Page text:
Tax audits can be terrifying. So how do you avoid becoming one of the statistics? Although there is no surefire bet, here is a short list of red flags to avoid.
Yes, yes, you are probably thinking: "but...I entertain business clients all the time!" Even as a sole proprietor, you should be aware that itemized deductions on a Schedule C are more likely to garner scrutiny from the IRS.
The IRS is particularly wary of small business owners and the self-employed. The biggest concern is "creative bookkeeping."
The best practice is to make certain you are able to justify each and every deduction you make.
Above average deductions
The IRS has guidelines for the basic amount of expenditures for each salary tax bracket.
If your particular itemized deductions appear too high in relation to that figure, i.e., your salary, the tax auditor just may come knockin'.
Now, don't be alarmed. If you have deductions that you are entitled to, take them. Remember, if those deductions greatly exceed the average amount, you could be flagged.
Home office deductions
Many small businesses start in the home. However, the home office deduction can only be taken if you use the room exclusively for business purposes.
In other words, if your dining room table has been doubling as a desk, the room is not being used solely for your business.
On the flip side, if you keep your personal belongings outside of that room, it is eligible as an office. Yet even if you are eligible for the home office deduction, only a certain percentage of your total home expenses can be claimed as a business expense.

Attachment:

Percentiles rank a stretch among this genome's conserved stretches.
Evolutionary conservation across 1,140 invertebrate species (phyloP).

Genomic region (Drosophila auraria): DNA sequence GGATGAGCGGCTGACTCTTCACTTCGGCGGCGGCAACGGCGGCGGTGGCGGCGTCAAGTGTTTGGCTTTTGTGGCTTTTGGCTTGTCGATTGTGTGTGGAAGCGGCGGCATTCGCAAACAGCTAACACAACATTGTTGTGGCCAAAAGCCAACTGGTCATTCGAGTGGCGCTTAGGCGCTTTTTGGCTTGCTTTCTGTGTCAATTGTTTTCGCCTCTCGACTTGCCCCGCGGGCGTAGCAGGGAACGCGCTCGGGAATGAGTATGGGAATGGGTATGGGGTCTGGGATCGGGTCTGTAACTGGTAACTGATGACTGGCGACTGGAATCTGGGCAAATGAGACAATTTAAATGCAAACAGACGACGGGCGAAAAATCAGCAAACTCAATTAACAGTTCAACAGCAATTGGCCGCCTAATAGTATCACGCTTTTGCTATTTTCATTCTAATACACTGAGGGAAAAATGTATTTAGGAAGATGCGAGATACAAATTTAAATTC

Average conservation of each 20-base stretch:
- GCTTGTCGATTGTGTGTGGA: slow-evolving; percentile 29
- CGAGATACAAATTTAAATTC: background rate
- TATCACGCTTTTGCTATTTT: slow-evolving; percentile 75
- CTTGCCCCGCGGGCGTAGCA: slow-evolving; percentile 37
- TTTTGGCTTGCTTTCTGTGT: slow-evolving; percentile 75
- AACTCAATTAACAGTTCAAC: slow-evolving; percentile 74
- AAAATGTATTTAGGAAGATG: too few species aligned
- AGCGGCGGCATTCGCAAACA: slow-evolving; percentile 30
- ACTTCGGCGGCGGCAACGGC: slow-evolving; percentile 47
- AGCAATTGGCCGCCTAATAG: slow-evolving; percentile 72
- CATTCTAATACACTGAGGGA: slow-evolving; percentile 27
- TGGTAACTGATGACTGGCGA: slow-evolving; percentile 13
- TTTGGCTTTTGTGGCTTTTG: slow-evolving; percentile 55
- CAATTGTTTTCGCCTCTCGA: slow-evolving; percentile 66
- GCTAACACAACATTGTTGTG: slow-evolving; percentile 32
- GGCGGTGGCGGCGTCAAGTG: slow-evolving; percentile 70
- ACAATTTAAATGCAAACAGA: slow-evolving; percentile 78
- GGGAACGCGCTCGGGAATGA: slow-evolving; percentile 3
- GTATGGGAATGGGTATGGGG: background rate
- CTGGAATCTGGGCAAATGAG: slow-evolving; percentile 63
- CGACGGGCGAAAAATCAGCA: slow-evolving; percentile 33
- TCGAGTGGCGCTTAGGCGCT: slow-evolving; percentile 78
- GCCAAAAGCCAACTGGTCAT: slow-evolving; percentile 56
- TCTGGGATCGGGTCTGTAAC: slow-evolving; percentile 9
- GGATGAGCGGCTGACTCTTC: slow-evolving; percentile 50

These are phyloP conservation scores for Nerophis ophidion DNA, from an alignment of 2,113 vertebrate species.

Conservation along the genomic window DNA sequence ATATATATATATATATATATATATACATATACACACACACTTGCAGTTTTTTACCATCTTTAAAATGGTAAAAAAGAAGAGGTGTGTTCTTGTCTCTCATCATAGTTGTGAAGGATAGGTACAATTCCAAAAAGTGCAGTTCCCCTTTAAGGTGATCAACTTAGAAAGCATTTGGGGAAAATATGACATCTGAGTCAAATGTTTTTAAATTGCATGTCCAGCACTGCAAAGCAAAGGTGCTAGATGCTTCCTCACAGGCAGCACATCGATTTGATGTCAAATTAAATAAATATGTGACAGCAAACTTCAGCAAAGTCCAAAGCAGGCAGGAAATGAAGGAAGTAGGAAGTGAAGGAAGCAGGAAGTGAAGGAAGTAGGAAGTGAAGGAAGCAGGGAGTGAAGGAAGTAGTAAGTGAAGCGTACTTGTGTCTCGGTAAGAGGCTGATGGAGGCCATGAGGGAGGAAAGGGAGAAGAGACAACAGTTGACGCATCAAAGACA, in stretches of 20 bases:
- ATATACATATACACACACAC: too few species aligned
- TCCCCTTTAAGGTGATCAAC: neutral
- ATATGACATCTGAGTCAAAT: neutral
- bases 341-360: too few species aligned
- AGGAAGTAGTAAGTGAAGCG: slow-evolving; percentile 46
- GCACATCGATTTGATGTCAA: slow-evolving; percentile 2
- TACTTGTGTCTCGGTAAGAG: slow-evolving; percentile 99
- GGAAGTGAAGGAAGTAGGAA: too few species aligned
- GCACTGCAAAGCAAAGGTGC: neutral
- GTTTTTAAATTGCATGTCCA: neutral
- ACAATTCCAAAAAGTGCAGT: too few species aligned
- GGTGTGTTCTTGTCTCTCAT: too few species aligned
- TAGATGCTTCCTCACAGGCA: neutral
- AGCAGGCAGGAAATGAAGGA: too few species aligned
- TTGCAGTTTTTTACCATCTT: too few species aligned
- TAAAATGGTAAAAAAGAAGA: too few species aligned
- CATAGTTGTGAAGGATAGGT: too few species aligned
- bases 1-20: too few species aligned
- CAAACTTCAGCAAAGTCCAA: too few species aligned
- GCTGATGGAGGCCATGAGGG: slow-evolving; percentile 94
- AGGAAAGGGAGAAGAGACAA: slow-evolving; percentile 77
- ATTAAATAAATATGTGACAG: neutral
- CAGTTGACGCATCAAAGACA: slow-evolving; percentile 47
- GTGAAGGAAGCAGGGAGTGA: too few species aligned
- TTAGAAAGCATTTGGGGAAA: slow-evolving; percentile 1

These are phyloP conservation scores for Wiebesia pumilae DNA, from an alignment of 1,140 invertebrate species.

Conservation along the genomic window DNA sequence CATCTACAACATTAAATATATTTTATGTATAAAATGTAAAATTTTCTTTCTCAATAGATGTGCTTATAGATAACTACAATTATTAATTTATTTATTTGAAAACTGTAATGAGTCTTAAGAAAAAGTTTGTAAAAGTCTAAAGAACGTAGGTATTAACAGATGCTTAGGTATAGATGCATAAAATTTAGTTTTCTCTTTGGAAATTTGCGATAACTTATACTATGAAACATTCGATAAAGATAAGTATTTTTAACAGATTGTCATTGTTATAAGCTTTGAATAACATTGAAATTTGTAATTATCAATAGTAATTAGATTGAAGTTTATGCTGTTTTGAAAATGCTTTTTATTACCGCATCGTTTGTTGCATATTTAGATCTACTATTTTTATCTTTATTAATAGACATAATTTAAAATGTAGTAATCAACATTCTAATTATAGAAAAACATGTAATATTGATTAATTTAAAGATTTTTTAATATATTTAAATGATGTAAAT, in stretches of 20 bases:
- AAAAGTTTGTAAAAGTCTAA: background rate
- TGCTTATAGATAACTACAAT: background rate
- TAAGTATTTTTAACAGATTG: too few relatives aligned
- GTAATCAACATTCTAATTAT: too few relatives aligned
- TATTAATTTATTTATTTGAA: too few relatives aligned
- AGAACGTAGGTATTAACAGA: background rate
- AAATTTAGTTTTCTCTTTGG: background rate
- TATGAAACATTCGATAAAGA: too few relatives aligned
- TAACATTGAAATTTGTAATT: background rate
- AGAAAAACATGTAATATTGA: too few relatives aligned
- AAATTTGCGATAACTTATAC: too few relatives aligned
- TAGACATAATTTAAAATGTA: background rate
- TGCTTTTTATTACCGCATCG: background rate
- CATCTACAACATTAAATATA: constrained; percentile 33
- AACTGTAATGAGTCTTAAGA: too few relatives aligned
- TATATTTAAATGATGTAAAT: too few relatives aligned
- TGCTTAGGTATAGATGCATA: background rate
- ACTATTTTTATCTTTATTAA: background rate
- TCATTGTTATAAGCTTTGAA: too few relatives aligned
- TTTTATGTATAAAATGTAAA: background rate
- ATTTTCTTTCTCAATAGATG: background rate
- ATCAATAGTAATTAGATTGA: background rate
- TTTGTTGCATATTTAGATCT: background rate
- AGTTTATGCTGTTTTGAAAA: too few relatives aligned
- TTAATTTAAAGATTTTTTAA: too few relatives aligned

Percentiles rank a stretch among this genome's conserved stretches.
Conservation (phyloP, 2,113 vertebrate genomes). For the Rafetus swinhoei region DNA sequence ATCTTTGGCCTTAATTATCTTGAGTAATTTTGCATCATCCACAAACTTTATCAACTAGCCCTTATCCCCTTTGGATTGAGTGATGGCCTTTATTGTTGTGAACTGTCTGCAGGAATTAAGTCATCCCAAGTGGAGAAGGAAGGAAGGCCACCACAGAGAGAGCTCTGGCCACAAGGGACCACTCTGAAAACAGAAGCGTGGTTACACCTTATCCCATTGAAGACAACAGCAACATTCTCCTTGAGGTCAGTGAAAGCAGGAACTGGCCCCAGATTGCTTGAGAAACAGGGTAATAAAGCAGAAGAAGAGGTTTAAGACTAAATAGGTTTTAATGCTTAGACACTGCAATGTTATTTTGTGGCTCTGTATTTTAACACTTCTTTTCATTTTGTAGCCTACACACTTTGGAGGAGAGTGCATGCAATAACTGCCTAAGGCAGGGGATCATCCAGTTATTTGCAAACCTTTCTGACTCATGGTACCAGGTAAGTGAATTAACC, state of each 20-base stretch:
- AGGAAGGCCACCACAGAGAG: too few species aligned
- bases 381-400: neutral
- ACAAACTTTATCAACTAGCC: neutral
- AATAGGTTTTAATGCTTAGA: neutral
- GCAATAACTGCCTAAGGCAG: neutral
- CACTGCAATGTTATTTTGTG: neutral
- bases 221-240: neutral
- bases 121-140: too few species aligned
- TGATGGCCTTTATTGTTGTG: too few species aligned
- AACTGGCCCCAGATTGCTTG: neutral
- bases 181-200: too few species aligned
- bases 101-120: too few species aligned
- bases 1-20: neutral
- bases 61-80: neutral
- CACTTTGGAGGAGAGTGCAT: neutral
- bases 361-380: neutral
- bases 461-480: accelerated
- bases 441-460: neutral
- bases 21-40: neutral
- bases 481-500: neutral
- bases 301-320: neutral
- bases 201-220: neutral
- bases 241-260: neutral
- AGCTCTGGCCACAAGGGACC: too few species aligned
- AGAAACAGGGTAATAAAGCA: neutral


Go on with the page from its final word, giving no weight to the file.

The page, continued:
Charitable contributions are a great way to give back to the community. Many people devote most or all of their charitable giving to one particular non-profit that they support.
However, extremely large or excessive contributions often elicit an IRS flag. The government's concern is that taxpayers exaggerate their contributions for the tax benefit.
To make sure your gift doesn't come back to bite you, simply keep a record of your donation.
You thought you hit the jackpot when you started making six figures. Well, you did ... but your rockin' new big-digit salary just came under the radar of the IRS.
It only makes sense that as you begin to collect more and more, so does the IRS. So, it makes even more sense that they would watch high-level returns more vigilantly.
The bottom line is that there is more at stake for those IRS auditors—a mistake on a big income return could translate into many more dollars for the IRS than an error on a small income return.
Proofread. Whether you forgot to sign your name or you made a miscalculation, you always want to make sure that your information is absolutely accurate when you send in those forms. Although it isn't always a red flag, errors may appear as an attempt to obscure information.